If you think you’ll want a car for short trips when you’re in town, it’s smart to download an app-based car-share program, like SHARE NOW (formally known as DriveNow) and Green Mobility, where rates are around 2 Danish krone ($0.32) a minute for electric cars, including BMWs. There are dedicated parking spots at the airport for SHARE NOW and Green Mobility, which makes it a handy choice for departing and arriving passengers. Pro tip: these apps will need around three working days to verify your ID and information, so you’ll need to plan in advance. When airports are busy, cars available for pick-up can be a hot commodity, making planning on being able to pick-up a car from the airport spotty.

Driving Directions

Take highway E20 towards Malmo/Lufthavn and follow exit 17, Lufthavn V toward Lufthavn Terminaler. Keep left at the fork and follow signs for Lufthavn. At the roundabout, take the second exit onto Terminalgade and turn right onto Vestvej.

Public Transportation and Taxis

The city’s driverless Metro is by far the most efficient and economical way to travel to and from the airport. The Metro runs 24-hours and as frequently as every four minutes during peak hours and at least three times an hour between midnight and 5:45 a.m.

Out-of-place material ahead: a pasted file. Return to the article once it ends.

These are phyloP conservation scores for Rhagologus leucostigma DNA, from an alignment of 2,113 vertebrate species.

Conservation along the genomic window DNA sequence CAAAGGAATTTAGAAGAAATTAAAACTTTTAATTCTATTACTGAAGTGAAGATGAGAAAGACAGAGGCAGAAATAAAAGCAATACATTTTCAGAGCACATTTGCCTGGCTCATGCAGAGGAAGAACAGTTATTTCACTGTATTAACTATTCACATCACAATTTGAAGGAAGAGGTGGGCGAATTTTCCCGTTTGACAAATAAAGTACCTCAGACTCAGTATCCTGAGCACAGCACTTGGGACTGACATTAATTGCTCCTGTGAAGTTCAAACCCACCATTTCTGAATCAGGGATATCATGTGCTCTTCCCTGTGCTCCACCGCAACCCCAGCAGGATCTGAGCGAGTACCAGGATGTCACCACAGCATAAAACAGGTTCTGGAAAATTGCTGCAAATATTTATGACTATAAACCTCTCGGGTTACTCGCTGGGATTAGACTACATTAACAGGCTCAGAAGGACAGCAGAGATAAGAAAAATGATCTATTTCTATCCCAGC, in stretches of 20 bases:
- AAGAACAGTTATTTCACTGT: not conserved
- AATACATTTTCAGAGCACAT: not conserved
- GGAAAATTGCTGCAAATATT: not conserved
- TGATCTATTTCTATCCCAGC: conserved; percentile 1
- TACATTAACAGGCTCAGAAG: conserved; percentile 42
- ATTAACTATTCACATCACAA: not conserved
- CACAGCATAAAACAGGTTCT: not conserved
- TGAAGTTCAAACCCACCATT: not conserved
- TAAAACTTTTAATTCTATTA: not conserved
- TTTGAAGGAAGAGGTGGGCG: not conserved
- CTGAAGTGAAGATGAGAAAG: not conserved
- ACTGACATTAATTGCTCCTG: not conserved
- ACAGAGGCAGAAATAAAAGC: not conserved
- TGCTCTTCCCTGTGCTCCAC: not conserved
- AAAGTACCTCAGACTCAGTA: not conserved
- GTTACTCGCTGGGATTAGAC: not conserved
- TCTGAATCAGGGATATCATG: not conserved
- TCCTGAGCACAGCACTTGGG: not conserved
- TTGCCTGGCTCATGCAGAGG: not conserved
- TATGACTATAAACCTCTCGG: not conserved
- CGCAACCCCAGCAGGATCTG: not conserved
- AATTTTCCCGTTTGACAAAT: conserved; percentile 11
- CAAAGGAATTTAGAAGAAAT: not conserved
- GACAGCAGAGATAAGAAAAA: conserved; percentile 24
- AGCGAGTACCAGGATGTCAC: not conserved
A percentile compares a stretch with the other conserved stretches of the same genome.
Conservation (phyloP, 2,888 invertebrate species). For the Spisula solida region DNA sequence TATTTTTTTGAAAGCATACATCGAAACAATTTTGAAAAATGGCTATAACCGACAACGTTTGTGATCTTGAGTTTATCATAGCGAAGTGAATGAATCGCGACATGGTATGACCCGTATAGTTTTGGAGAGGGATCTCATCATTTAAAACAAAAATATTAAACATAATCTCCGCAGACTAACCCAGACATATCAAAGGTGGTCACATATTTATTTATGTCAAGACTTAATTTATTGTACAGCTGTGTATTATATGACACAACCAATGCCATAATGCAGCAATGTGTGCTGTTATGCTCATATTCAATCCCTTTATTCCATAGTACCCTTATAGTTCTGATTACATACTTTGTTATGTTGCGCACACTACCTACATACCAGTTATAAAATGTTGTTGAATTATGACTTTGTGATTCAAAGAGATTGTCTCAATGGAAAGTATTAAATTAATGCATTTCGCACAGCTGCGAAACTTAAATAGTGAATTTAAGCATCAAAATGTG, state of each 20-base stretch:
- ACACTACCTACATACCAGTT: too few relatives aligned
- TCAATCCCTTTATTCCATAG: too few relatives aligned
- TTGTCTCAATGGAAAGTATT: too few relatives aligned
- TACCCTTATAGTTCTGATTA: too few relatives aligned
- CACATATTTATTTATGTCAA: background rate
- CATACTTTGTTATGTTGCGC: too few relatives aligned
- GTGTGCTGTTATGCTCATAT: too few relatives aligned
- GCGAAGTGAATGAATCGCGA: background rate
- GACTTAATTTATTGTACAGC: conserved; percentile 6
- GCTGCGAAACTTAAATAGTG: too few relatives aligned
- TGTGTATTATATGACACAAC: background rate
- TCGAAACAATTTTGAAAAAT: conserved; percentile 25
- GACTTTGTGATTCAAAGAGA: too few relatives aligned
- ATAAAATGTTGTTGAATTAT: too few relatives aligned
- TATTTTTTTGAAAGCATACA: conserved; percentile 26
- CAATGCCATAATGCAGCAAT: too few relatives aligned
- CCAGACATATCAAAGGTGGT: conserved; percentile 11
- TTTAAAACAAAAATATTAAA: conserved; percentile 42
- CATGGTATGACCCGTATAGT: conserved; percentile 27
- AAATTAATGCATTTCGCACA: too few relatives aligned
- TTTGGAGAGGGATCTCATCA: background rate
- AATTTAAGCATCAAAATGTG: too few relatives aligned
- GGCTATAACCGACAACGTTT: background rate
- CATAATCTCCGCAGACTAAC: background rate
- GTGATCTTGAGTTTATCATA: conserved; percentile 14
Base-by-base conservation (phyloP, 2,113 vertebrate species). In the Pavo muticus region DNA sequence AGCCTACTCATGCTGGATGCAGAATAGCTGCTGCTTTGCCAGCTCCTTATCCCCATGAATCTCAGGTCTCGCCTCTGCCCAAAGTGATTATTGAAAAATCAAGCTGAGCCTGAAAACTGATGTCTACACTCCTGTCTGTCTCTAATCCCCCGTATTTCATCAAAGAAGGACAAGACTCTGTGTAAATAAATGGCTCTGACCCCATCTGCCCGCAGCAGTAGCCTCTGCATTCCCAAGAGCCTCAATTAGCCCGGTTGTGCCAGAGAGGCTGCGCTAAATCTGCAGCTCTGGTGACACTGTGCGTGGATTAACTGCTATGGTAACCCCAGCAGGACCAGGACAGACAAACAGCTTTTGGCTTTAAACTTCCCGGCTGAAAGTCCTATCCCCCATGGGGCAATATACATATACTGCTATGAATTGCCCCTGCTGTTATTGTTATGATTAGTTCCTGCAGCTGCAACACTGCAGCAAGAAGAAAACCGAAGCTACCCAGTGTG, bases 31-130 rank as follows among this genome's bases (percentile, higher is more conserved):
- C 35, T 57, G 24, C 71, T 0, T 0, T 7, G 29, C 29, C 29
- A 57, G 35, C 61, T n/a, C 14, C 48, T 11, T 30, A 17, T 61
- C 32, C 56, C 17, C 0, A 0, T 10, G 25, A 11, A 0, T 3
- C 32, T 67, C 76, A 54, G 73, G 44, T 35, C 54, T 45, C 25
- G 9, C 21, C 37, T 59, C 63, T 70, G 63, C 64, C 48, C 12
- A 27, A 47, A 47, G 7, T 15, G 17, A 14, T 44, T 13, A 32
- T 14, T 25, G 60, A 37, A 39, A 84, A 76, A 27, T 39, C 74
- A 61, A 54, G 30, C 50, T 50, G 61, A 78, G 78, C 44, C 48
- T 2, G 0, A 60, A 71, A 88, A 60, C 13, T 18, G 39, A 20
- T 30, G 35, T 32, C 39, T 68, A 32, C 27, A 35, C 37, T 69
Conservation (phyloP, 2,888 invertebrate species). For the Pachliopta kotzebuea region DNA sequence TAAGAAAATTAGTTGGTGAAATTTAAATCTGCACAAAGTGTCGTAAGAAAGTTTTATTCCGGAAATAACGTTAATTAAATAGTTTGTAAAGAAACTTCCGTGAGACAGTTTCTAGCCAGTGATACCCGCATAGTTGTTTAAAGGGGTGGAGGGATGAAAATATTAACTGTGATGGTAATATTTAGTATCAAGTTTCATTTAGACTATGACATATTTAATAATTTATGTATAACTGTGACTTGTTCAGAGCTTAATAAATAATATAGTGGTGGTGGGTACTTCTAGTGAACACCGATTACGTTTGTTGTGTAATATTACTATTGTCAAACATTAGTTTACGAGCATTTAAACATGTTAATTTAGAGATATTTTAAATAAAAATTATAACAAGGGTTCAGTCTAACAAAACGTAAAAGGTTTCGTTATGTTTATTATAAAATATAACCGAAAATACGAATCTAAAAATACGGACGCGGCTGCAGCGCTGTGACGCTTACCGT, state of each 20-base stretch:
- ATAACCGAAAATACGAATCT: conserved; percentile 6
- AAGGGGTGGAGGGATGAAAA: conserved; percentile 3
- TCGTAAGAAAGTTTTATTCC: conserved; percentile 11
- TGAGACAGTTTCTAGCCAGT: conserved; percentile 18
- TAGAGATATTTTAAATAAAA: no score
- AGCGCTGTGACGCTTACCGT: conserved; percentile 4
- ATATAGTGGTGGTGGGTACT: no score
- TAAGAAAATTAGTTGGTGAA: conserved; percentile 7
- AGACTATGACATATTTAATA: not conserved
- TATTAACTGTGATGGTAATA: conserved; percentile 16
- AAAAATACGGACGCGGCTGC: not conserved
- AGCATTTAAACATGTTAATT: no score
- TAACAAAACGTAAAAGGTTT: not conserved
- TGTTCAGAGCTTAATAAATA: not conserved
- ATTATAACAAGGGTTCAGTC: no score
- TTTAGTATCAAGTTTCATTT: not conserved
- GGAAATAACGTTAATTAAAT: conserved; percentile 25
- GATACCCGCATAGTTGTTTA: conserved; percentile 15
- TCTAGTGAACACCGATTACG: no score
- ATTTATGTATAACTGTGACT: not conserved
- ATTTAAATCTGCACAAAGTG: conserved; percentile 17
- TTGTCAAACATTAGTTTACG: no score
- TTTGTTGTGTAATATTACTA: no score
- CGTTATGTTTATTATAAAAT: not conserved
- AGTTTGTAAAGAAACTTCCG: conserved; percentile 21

Only one metro line departs from the airport (M2) but on the return, be sure to use only M2 Metro trains heading for Kobenhavns Lufthavn. If you’re looking at a Metro map, this is the yellow line. The three-zone ticket price is 36 Danish krone ($5.75) and valid for 90 minutes of travel on all trains, metros, and buses from the airport to the city center; tickets are purchased with card, cash, or coins from vending machines. Two children under the age of 12 may travel for free per paying adult. The Metro operates on an honor system, and if you’re caught without a ticket or without the correct ticket, there is a 750 Danish krone ($119.30) fine. 

Buses to and from the airport cost the same as the Metro, but they’re much slower and rarely as useful for visitors as the Metro. Bus drivers will accept coins and small bills.